gateway to state control or monetary innovation?

gateway to state control or monetary innovation?

While some champion CBDCs as a financial revolution, many view them as a threat to privacy and freedom. spoke with experts to shed light on this complex debate.

Digital currencies backed by central banks, or CBDCs, could completely change how we use money. They could make payments quicker, less costly, and more effective both within countries and across borders. By cutting down on the expenses tied to making, sharing, and protecting physical cash, CBDCs could help economies work better and greatly improve how banking systems operate.

However, many experts believe that the advantages of such a system are eclipsed by potential misuse and societal consequences.

Are the benefits worth it?

Neel Kashkari, the president of the Federal Reserve Bank of Minneapolis, questioned the need for CBDCs, failing to identify the unique problem this innovation claims to solve. 

“I keep asking anybody to explain to me what problem [a CBDC] is solving. I can send anybody in this room $5 using Venmo right now. So what is it that CBDC can do that Venmo can’t do?” he said at the Minnesota Transportation Conference and Expo in May 2023.

Financial inclusion is often cited as a major benefit of CBDCs. However, Nicholas Anthony, Policy Analyst at the Cato Institute’s Center for Monetary and Financial Alternatives, challenges this notion.

In his exclusive comment to, he asserts,

“In the US, the Federal Deposit Insurance Corporation (FDIC) has found that Americans are often outside of the financial system because they do not trust banks and want to preserve their privacy—these will be significant barriers to CBDC adoption given the risks they present to privacy.”

Anthony further doubts the claimed efficiency of CBDCs, considering the existing advancements in payment systems around the world.

He quotes Philip Lowe, Governor of Reserve Bank of Australia, who said, “To date, though, we have not seen a strong public policy case to move [toward a CBDC], especially given Australia’s efficient, fast and convenient electronic payments system.”

Let’s analyze some key risk factors that stand in the way of CBDCs.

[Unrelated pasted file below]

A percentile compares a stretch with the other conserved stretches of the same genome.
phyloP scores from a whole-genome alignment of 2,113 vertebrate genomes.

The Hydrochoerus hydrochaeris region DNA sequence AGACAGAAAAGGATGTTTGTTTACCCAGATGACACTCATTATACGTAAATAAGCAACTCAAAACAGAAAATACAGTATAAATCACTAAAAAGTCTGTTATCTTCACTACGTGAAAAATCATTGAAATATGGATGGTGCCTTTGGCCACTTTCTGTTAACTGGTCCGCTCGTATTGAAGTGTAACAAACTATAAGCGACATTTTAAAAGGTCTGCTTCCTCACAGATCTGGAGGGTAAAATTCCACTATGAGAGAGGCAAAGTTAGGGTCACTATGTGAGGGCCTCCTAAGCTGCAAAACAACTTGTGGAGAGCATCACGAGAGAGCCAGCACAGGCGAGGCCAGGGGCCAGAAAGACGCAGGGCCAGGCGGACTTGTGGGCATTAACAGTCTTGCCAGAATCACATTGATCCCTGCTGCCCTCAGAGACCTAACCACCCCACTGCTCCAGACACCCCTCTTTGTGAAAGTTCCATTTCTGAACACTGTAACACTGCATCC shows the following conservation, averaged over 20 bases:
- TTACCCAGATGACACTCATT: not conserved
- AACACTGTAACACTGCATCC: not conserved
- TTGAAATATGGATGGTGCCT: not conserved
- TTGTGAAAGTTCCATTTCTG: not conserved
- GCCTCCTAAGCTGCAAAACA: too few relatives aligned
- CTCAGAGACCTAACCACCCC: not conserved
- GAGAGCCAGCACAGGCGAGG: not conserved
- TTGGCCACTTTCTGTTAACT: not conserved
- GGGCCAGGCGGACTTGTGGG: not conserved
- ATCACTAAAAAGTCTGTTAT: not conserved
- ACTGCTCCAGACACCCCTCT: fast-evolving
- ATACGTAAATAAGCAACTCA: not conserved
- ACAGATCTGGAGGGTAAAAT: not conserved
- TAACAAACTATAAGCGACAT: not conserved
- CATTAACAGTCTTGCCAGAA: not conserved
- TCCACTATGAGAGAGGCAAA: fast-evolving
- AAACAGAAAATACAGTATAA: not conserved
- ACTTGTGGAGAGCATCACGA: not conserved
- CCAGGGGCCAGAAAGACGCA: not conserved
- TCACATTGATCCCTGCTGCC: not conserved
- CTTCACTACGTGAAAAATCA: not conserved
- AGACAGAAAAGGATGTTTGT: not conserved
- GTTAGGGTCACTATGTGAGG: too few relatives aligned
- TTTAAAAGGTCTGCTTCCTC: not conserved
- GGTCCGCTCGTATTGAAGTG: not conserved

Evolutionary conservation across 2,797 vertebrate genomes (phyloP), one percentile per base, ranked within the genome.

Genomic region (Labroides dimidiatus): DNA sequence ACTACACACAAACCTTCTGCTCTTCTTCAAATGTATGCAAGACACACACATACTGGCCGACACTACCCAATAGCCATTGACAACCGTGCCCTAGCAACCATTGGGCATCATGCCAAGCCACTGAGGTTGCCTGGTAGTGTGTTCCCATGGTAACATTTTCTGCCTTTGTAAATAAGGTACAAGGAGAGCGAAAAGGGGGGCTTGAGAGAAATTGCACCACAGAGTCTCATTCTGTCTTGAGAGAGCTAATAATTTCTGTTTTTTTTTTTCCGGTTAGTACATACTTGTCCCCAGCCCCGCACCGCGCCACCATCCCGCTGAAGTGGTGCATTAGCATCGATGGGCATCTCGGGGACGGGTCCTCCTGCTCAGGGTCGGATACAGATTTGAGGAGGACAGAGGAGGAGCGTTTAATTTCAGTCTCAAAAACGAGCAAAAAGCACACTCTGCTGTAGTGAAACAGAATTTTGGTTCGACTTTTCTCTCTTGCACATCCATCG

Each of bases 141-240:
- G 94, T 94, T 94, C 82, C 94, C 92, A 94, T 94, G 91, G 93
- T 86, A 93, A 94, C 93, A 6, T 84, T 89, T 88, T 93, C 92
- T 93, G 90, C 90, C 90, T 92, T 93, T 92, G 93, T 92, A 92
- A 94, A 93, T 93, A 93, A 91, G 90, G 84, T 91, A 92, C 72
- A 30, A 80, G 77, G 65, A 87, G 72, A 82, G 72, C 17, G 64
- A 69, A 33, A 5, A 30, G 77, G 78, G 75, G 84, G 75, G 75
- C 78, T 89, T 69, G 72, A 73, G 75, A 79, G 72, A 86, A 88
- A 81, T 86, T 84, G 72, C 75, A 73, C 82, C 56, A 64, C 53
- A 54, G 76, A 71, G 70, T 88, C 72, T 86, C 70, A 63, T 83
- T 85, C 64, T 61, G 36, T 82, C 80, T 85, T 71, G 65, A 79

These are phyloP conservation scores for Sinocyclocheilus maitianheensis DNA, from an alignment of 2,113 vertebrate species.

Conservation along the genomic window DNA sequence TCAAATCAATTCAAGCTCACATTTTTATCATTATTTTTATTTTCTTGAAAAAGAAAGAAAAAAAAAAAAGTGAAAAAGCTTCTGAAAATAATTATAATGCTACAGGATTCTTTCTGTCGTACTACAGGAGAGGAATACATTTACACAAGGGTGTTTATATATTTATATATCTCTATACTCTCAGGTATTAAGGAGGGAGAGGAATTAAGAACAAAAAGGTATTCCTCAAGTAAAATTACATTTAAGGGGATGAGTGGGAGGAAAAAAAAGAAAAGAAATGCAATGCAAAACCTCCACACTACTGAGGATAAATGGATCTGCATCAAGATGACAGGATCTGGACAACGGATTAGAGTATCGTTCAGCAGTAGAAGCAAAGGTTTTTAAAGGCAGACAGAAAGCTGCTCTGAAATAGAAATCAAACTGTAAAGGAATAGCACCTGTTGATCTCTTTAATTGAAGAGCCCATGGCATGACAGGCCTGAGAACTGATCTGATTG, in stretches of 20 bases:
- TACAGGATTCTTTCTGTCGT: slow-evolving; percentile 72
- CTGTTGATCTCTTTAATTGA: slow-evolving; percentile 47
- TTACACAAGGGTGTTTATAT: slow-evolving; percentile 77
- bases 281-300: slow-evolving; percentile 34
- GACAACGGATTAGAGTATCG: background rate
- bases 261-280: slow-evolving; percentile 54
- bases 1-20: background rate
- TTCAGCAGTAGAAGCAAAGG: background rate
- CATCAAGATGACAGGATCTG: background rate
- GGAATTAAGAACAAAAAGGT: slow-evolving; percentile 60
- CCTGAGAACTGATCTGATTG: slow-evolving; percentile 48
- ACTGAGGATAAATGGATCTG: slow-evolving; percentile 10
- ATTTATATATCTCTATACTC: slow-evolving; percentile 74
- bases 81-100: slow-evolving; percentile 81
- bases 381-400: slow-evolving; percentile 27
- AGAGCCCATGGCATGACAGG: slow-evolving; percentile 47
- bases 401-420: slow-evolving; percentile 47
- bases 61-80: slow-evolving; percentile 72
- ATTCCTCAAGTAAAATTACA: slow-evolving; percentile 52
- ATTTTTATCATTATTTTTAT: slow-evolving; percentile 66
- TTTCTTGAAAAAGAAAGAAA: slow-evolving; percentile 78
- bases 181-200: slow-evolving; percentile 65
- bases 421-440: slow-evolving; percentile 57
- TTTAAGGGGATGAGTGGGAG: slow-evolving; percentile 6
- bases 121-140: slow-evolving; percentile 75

Doom for privacy

When it comes to CBDCs, there is a significant privacy concern from a technical standpoint. Unlike traditional cash transactions, where central banks cannot trace the users of physical currency, CBDC transactions could be visible on a blockchain or a similar digital ledger. This means that the central bank would have complete control over monitoring and enforcing rules and regulations related to CBDC usage.

As Agustín Carstens, General Manager of the Bank of International Settlements (BIS), remarked, central banks cannot trace who’s using a $100 bill or a 1,000 peso note today. However, with a CBDC, the central bank will have complete control over the rules and regulations determining its use. 

In a conversation with, Nicholas Anthony warned that the threats posed by CBDCs to financial privacy and freedom outweigh any potential benefits. He argued that a CBDC, by creating a direct link between the government and each individual’s financial activities, could “spell doom for what little protection remains.”

“With so much data in hand and consumers so closely connected to the central bank, a CBDC would provide countless opportunities for the government to control citizens’ financial transactions. A CBDC would be a step backward for economic freedom.”

Despite these concerns, some experts argue that the transparency offered by these digital currencies could bring about significant positive changes. By having all transactions recorded on a blockchain or a similar decentralized ledger, they believe that CBDCs could become powerful tools for addressing corruption, terrorism and promoting credit accessibility.

During his speech at the Crypto Week Madrid summit held in June 2023, Fran de Olza, CEO of Fran de Olza Academy, highlighted that in traditional banking systems, people with no access to banking remain largely invisible due to the anonymous nature of cash and the lack of information available for financial assessment.

He emphasizes that putting them in the financial circuit through CBDCs would allow to “see how much they spend, how much they earn, and consequently, be able to offer them loans.” If banks are able to give credit to the less favored, people can grow their small businesses, carry more merchandise, increase their income, and improve their living conditions, Fran de Olza further explained.